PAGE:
"This beautifully detailed work of art measures three and half feet tall and fourteen feet long, using thousands of shells to depict the USS Kansas. The Kansas was a Connecticut-Class Battleship built in New Jersey and launched in 1905 to become a part of the, so called, Great White Fleet. This fleet, order by President Theodore Roosevelt, consisted of several other battleships that circumnavigated the globe making various military and diplomatic stops to display U.S. naval power in the aftermath of the Spanish-American War. This victory lap around the world sought to celebrate White American racial superiority as the fleet made stops in the recently occupied Caribbean and Pacific Island colonies. The delicate seashell construction contrasts vividly with the brutally destructive power of the battleship with canons, guns, and torpedoes. The warm colored shells in the sky suggest a maritime sunset with radial embellishments in the upper corners. The radiating rays seem to indicate a ubiquitous presence invoking the circumnavigation of the Great White Fleet. Riley’s use of the artwork’s title, now those days are gone, within the piece draw greater attention to multiple inflections of the phrase and it’s relationship to the U.S. imperial power. On the one hand, the phrase invokes a nostalgia for nationalist imperialism, yet the tender construction of the piece reverses this meaning to show it’s fragile nature. The nostalgic interpretation also points to a contemporary decline of U.S. global power and the dangers of reasserting such a position now. Alternatively, the title might indicate that such small battleships, as the Kansas, were immediately eclipsed by the larger, faster, and more deadly Dreadnaught class of battleships. In this interpretation, the days of small battleships are gone, ironically reflected in the tender material of the seashells replaced by behemoth war machines growing ever larger. In the multiple meanings which this artwork puts in play, it also signals a possible future without battleships. One without the racial ideologies and imperial economies which fuel seaborne violence."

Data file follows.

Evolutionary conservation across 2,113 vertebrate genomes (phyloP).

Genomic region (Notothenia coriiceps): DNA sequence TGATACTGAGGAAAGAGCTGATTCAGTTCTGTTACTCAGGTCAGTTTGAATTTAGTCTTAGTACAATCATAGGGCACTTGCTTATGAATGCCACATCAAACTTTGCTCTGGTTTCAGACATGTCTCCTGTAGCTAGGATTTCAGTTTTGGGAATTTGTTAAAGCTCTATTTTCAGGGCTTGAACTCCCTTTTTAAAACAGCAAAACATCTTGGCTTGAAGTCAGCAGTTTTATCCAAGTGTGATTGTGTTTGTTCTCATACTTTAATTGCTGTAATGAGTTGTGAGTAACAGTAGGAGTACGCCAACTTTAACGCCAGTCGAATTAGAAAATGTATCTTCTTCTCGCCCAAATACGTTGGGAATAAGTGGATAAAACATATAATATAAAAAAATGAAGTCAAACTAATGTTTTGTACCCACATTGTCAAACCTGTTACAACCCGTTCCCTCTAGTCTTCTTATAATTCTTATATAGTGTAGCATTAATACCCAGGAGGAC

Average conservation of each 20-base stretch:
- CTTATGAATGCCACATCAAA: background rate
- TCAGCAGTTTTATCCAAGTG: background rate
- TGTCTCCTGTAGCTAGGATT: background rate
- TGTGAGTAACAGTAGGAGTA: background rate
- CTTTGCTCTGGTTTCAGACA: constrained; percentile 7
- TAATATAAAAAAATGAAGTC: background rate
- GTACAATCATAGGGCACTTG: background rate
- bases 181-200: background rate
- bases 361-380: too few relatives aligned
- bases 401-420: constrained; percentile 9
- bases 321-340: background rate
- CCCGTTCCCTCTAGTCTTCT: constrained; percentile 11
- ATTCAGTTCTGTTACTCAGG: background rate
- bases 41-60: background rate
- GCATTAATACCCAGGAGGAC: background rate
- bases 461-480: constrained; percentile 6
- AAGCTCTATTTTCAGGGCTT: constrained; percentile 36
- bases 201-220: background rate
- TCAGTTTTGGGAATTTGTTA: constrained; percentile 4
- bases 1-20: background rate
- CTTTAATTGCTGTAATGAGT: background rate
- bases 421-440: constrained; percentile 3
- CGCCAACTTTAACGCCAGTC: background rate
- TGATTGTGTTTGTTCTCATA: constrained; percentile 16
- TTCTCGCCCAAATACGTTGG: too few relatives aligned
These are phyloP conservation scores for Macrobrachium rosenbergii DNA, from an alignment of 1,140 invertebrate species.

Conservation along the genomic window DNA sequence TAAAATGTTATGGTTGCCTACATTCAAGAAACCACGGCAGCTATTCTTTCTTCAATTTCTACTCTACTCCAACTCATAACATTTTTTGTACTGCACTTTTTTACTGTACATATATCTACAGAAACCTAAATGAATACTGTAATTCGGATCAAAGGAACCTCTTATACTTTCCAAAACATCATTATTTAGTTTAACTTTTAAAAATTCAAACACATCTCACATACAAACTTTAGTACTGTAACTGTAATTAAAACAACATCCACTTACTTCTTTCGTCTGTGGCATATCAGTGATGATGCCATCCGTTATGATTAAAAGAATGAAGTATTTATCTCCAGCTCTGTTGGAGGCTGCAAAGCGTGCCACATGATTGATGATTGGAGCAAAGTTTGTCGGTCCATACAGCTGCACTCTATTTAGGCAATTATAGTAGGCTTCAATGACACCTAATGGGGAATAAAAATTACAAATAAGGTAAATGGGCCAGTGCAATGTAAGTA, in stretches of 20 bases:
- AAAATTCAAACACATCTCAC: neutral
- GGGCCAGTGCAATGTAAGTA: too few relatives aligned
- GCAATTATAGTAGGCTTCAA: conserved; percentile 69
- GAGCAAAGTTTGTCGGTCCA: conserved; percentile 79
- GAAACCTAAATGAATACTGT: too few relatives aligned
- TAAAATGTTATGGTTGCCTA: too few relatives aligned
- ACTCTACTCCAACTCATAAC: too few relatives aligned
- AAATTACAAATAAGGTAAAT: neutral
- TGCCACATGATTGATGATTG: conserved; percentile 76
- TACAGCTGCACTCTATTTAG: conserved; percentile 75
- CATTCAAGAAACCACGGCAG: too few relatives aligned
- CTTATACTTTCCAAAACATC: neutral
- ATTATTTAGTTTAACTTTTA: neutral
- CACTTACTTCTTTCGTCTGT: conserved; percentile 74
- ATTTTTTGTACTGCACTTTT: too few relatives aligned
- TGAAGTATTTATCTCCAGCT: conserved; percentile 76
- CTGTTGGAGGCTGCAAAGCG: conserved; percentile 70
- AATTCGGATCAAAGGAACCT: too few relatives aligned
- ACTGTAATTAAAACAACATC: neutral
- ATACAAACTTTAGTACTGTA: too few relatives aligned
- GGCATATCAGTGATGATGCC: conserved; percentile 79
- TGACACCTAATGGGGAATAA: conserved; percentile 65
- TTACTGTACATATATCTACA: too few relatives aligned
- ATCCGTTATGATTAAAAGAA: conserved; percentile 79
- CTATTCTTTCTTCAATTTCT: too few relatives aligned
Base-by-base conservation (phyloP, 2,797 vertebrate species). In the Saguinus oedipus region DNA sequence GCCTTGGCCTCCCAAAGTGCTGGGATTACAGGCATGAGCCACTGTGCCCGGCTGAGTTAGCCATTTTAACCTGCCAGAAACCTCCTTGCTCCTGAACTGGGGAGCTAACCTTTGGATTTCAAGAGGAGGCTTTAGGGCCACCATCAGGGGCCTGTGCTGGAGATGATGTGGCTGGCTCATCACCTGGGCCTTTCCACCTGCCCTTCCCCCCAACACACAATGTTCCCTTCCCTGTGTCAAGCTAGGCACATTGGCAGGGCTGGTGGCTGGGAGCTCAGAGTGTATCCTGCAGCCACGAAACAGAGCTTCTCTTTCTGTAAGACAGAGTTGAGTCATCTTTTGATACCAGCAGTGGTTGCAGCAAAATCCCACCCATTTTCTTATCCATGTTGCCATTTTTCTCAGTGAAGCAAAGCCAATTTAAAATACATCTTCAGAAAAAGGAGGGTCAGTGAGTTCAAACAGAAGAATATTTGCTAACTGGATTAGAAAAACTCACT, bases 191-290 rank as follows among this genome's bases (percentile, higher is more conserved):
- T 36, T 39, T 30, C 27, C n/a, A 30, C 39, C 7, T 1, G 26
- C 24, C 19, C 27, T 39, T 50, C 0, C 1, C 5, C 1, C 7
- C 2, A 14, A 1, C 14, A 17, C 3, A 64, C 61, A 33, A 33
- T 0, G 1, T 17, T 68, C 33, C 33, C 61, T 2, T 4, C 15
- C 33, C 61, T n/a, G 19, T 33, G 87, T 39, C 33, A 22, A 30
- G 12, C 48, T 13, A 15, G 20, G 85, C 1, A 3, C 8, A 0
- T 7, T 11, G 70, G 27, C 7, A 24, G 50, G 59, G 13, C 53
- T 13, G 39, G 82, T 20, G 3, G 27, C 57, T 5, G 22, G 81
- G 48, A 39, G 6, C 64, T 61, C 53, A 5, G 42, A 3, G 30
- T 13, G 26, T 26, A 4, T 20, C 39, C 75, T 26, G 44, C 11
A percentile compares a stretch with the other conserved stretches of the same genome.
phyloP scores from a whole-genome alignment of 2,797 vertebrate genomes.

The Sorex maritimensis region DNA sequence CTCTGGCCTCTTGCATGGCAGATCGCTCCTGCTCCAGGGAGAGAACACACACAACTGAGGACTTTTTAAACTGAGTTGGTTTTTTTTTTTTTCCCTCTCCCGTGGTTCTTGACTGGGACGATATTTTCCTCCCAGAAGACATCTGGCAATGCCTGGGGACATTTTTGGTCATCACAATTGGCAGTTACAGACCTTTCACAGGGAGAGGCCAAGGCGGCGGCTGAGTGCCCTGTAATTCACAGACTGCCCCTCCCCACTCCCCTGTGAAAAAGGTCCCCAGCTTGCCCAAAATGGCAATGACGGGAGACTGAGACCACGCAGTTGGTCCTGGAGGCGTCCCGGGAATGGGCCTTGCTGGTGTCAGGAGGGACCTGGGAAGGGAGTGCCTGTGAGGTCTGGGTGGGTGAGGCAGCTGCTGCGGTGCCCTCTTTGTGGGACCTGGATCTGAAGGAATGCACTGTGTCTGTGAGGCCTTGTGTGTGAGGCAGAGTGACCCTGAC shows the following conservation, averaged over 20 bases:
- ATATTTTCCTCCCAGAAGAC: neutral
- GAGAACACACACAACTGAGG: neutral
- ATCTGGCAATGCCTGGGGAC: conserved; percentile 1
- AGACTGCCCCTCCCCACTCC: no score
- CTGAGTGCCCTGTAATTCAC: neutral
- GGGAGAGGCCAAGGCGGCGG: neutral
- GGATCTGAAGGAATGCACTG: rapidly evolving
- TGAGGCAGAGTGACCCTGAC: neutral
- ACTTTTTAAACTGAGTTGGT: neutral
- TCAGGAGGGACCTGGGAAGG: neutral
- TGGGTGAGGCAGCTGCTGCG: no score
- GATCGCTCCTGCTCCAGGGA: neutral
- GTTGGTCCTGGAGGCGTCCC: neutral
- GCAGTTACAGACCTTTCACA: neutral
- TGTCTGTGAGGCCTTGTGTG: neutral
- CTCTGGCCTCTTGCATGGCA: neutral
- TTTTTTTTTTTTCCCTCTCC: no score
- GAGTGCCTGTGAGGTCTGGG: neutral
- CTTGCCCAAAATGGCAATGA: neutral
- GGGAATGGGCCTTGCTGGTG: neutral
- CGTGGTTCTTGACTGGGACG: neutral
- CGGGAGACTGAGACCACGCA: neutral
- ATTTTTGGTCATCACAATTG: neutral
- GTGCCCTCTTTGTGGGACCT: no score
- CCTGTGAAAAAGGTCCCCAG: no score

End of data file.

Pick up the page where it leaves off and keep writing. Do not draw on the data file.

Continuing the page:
- Jason Oliver Chang
Associate Professor of History and Asian American Studies
Director, Asian and Asian American Studies Institute
University of Connecticut